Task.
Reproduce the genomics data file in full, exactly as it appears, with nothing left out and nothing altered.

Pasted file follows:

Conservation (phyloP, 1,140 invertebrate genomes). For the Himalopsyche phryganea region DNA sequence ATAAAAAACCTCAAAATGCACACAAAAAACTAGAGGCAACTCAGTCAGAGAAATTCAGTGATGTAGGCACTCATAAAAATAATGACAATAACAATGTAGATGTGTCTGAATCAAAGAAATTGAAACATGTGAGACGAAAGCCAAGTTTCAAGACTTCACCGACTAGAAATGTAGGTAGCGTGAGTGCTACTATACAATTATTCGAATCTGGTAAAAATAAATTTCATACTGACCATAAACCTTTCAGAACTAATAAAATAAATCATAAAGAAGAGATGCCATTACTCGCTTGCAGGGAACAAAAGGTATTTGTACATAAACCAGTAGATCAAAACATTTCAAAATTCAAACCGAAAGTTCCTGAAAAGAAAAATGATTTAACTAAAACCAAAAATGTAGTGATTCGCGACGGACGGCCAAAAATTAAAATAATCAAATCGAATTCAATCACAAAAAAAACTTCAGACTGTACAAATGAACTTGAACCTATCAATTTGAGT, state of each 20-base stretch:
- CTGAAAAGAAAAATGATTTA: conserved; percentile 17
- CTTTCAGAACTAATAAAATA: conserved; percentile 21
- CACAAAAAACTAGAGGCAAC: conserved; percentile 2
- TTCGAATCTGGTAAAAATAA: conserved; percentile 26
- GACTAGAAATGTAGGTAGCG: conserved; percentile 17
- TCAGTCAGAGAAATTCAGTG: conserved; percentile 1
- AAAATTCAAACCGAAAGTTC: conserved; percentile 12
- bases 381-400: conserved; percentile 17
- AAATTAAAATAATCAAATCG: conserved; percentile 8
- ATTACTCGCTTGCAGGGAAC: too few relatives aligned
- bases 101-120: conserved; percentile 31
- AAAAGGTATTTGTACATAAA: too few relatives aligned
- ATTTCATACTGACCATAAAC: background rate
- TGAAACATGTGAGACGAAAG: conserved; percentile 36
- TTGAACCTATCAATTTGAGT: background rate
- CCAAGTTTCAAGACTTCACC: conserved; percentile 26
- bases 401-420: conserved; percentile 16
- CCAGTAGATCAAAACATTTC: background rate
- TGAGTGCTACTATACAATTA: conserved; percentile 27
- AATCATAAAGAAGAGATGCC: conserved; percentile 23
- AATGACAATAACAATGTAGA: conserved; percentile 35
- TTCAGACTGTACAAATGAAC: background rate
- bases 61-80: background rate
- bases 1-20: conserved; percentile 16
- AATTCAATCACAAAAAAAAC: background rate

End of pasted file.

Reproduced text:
Conservation (phyloP, 1,140 invertebrate genomes). For the Himalopsyche phryganea region DNA sequence ATAAAAAACCTCAAAATGCACACAAAAAACTAGAGGCAACTCAGTCAGAGAAATTCAGTGATGTAGGCACTCATAAAAATAATGACAATAACAATGTAGATGTGTCTGAATCAAAGAAATTGAAACATGTGAGACGAAAGCCAAGTTTCAAGACTTCACCGACTAGAAATGTAGGTAGCGTGAGTGCTACTATACAATTATTCGAATCTGGTAAAAATAAATTTCATACTGACCATAAACCTTTCAGAACTAATAAAATAAATCATAAAGAAGAGATGCCATTACTCGCTTGCAGGGAACAAAAGGTATTTGTACATAAACCAGTAGATCAAAACATTTCAAAATTCAAACCGAAAGTTCCTGAAAAGAAAAATGATTTAACTAAAACCAAAAATGTAGTGATTCGCGACGGACGGCCAAAAATTAAAATAATCAAATCGAATTCAATCACAAAAAAAACTTCAGACTGTACAAATGAACTTGAACCTATCAATTTGAGT, state of each 20-base stretch:
- CTGAAAAGAAAAATGATTTA: conserved; percentile 17
- CTTTCAGAACTAATAAAATA: conserved; percentile 21
- CACAAAAAACTAGAGGCAAC: conserved; percentile 2
- TTCGAATCTGGTAAAAATAA: conserved; percentile 26
- GACTAGAAATGTAGGTAGCG: conserved; percentile 17
- TCAGTCAGAGAAATTCAGTG: conserved; percentile 1
- AAAATTCAAACCGAAAGTTC: conserved; percentile 12
- bases 381-400: conserved; percentile 17
- AAATTAAAATAATCAAATCG: conserved; percentile 8
- ATTACTCGCTTGCAGGGAAC: too few relatives aligned
- bases 101-120: conserved; percentile 31
- AAAAGGTATTTGTACATAAA: too few relatives aligned
- ATTTCATACTGACCATAAAC: background rate
- TGAAACATGTGAGACGAAAG: conserved; percentile 36
- TTGAACCTATCAATTTGAGT: background rate
- CCAAGTTTCAAGACTTCACC: conserved; percentile 26
- bases 401-420: conserved; percentile 16
- CCAGTAGATCAAAACATTTC: background rate
- TGAGTGCTACTATACAATTA: conserved; percentile 27
- AATCATAAAGAAGAGATGCC: conserved; percentile 23
- AATGACAATAACAATGTAGA: conserved; percentile 35
- TTCAGACTGTACAAATGAAC: background rate
- bases 61-80: background rate
- bases 1-20: conserved; percentile 16
- AATTCAATCACAAAAAAAAC: background rate